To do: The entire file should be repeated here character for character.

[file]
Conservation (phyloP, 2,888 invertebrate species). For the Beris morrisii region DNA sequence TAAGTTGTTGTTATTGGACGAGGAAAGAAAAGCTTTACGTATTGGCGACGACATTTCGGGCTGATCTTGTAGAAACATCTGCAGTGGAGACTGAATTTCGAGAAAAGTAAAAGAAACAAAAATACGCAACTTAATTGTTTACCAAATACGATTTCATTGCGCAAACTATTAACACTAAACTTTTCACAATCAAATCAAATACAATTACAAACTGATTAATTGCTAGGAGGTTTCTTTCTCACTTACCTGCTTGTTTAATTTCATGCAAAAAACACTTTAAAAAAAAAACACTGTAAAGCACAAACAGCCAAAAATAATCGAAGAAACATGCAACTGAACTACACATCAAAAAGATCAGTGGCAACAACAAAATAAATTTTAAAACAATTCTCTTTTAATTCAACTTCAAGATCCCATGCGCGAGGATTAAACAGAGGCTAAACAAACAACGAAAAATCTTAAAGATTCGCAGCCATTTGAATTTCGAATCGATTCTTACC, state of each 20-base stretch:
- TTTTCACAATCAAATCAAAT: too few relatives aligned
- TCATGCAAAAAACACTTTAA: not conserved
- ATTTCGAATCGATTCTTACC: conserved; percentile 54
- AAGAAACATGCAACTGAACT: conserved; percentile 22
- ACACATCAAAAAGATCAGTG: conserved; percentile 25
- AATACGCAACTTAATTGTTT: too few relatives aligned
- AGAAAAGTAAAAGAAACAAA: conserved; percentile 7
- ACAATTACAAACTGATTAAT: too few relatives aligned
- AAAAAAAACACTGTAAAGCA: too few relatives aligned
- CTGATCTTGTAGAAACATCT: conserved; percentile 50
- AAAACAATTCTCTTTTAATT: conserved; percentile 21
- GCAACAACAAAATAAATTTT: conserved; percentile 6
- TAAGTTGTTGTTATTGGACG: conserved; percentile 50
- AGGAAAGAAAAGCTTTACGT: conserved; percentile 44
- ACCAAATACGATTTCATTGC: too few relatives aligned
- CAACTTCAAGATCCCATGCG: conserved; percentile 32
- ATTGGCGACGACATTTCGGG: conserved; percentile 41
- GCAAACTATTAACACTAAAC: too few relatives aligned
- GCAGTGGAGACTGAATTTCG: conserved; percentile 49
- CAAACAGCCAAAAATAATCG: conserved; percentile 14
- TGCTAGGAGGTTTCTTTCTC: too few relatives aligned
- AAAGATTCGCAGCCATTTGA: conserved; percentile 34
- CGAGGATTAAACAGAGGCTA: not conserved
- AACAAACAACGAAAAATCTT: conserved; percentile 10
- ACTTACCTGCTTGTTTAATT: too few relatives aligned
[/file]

Conservation (phyloP, 2,888 invertebrate species). For the Beris morrisii region DNA sequence TAAGTTGTTGTTATTGGACGAGGAAAGAAAAGCTTTACGTATTGGCGACGACATTTCGGGCTGATCTTGTAGAAACATCTGCAGTGGAGACTGAATTTCGAGAAAAGTAAAAGAAACAAAAATACGCAACTTAATTGTTTACCAAATACGATTTCATTGCGCAAACTATTAACACTAAACTTTTCACAATCAAATCAAATACAATTACAAACTGATTAATTGCTAGGAGGTTTCTTTCTCACTTACCTGCTTGTTTAATTTCATGCAAAAAACACTTTAAAAAAAAAACACTGTAAAGCACAAACAGCCAAAAATAATCGAAGAAACATGCAACTGAACTACACATCAAAAAGATCAGTGGCAACAACAAAATAAATTTTAAAACAATTCTCTTTTAATTCAACTTCAAGATCCCATGCGCGAGGATTAAACAGAGGCTAAACAAACAACGAAAAATCTTAAAGATTCGCAGCCATTTGAATTTCGAATCGATTCTTACC, state of each 20-base stretch:
- TTTTCACAATCAAATCAAAT: too few relatives aligned
- TCATGCAAAAAACACTTTAA: not conserved
- ATTTCGAATCGATTCTTACC: conserved; percentile 54
- AAGAAACATGCAACTGAACT: conserved; percentile 22
- ACACATCAAAAAGATCAGTG: conserved; percentile 25
- AATACGCAACTTAATTGTTT: too few relatives aligned
- AGAAAAGTAAAAGAAACAAA: conserved; percentile 7
- ACAATTACAAACTGATTAAT: too few relatives aligned
- AAAAAAAACACTGTAAAGCA: too few relatives aligned
- CTGATCTTGTAGAAACATCT: conserved; percentile 50
- AAAACAATTCTCTTTTAATT: conserved; percentile 21
- GCAACAACAAAATAAATTTT: conserved; percentile 6
- TAAGTTGTTGTTATTGGACG: conserved; percentile 50
- AGGAAAGAAAAGCTTTACGT: conserved; percentile 44
- ACCAAATACGATTTCATTGC: too few relatives aligned
- CAACTTCAAGATCCCATGCG: conserved; percentile 32
- ATTGGCGACGACATTTCGGG: conserved; percentile 41
- GCAAACTATTAACACTAAAC: too few relatives aligned
- GCAGTGGAGACTGAATTTCG: conserved; percentile 49
- CAAACAGCCAAAAATAATCG: conserved; percentile 14
- TGCTAGGAGGTTTCTTTCTC: too few relatives aligned
- AAAGATTCGCAGCCATTTGA: conserved; percentile 34
- CGAGGATTAAACAGAGGCTA: not conserved
- AACAAACAACGAAAAATCTT: conserved; percentile 10
- ACTTACCTGCTTGTTTAATT: too few relatives aligned